Wednesday, March 27, 2013
Cinderella Stories: Wichita State Shockers
By Patrick Dorsey
What does this old building have to do with the No. 9 seed in the West region?
The Sweet 16 is set, primarily with big schools from bigger conferences. But it's also got a few outsiders. So, as we did last week, Playbook continues to profile the little guys, looking at their exploits inside sports -- and far away from the fields of play.
With their win over Cinderella-turned-top-seed Gonzaga, the Wichita State Shockers reached the NCAA tournament's round of 16 for the second time in eight years -- not exactly the résumé of a college hoops nobody. This is also a program that reached the 1965 Final Four, plus won the 2011 NIT.
Still, this school of 12,000-plus undergraduates -- located in Kansas' largest city -- doesn't share the local (and sometimes national) reputation of fellow Sunflower State schools Kansas and Kansas State. Not that it's without noteworthy influence, achievements and alumni, even if it is absent a football program ...
• With Wichita the soon-to-be-former (but longtime) home of Boeing (and many other such companies), it's no surprise WSU is among the leaders in flight; in 2009, it ranked second nationally in aviation research and development expenditures.
• The school predates the Wright Brothers, though; founded in 1885 as the women-only Fairmount College, it was affiliated with the Congregational Church before becoming coed in 1892, a city-run school in the 1920s (University of Wichita) and, in 1964, a state school with the name WSU.
• Some of WSU's most significant moments took place while it was called Fairmount; one of them was flight-related, both were in the field of football. First: the first forward pass, which -- so the story goes -- was thrown on Christmas Day 1905 against Washburn College, from Fairmount center Bill Davis to right end Art Solter. (However, this game has been labeled "experimental"; it wasn't until the following year that college football legalized the throw.) Second: the first night game west of the Mississippi River, paid for by Coleman -- whose gas lanterns lit the field (the host Wheatshockers beat Cooper College 24-0).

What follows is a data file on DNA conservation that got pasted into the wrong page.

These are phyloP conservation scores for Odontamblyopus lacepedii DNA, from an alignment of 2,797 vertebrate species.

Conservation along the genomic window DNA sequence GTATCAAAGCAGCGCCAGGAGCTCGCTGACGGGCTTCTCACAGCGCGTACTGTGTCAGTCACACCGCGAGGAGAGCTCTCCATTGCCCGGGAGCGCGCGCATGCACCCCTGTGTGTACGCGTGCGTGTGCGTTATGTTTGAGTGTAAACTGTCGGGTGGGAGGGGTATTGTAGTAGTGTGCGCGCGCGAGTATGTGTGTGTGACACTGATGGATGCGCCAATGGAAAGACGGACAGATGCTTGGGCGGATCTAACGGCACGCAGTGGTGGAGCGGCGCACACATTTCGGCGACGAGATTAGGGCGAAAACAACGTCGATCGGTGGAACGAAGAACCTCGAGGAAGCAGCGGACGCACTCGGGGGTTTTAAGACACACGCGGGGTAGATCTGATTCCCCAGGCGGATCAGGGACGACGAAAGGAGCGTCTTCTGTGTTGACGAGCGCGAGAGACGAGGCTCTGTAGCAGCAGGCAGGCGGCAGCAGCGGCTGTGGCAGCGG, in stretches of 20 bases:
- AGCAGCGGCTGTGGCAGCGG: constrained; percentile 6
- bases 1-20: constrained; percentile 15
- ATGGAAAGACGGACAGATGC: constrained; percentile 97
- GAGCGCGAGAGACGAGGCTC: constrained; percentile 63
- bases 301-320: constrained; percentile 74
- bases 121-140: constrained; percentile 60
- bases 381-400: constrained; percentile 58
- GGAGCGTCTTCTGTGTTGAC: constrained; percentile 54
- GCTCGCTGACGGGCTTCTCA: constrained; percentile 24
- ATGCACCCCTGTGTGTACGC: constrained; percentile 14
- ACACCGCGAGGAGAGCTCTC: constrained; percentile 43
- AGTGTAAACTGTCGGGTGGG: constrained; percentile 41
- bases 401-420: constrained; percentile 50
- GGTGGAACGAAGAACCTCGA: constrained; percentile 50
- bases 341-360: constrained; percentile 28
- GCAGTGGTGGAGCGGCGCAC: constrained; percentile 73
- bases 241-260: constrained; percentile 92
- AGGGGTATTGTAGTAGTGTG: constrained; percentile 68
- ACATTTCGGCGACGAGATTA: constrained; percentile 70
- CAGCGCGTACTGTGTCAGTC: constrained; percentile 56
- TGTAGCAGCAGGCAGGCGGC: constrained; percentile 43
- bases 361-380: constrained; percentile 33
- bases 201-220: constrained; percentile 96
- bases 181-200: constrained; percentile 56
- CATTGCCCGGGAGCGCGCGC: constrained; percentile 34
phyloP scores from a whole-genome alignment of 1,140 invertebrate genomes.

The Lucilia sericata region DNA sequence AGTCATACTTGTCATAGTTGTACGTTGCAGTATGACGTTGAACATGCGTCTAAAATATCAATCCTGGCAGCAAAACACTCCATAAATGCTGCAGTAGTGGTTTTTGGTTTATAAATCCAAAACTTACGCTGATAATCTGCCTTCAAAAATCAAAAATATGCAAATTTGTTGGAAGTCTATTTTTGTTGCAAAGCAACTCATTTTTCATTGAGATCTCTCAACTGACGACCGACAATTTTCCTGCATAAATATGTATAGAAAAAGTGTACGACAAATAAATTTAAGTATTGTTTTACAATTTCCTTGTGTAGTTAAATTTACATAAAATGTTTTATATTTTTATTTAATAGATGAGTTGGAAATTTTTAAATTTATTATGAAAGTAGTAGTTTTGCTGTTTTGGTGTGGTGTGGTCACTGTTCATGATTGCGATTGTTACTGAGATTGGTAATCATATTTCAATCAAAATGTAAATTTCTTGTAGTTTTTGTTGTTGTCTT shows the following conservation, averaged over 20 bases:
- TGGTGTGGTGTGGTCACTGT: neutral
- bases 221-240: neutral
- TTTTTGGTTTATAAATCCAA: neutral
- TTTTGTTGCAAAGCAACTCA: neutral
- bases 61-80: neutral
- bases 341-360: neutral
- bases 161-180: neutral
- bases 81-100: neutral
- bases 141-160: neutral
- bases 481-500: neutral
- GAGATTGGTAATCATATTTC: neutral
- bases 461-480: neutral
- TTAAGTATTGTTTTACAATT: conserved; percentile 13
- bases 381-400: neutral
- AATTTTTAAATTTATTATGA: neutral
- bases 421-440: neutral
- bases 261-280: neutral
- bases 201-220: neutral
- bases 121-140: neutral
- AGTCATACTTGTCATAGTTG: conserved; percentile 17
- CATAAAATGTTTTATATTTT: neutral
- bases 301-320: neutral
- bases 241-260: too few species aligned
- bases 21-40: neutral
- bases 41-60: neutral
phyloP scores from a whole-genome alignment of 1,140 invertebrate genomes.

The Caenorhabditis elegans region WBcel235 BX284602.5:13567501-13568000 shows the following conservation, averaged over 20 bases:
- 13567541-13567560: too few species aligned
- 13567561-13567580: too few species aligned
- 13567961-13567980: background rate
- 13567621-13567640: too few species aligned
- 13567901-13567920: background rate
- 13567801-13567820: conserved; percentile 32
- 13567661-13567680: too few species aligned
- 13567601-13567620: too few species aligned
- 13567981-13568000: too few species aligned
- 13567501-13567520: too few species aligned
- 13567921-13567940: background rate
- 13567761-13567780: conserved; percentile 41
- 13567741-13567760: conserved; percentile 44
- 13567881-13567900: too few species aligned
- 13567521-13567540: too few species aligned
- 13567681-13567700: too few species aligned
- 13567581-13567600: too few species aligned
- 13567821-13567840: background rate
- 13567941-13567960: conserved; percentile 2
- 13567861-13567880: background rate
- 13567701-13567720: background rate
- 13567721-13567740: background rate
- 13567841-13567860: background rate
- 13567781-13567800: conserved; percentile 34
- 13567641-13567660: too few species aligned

• Speaking of Wheatshockers, that once was the team's nickname (and is the unshortened version of today's "Shockers"), supposedly first floated in 1904 because many of the team's players made summer money harvesting ("shocking"), well, wheat. WuShock, the school's intimidating mascot, followed in 1948.
• Speaking of intimidating, one of football's most commanding modern presences played and later coached at Wichita State: Bill Parcells, who played linebacker for the Shockers and, after being selected in the 1964 draft's seventh round by the Detroit Lions, returned to lead the defensive line in 1965. He went on to do big things.
• The football program, however, felt hardship over the next two decades, chiefly an October 1970 plane crash in Colorado that killed 31 passengers -- including players and personnel. The team chose to continue the season -- and nine years later WSU made history by hiring the first black head coach in major-college football history (Willie Jeffries) -- but by 1986 rising debts and other troubles caused the Shockers to drop football.
• Sports is still vibrant in Wichita, though. Evidence: that accomplished basketball program (featuring ex-NBA alumni such as Dave Stallworth, Xavier McDaniel and Antoine Carr); a prominent baseball team (1989 College World Series title; Joe Carter is among the many ex-players); and big-time bowling squads (nine women's Intercollegiate Team Championship titles, 10 men's).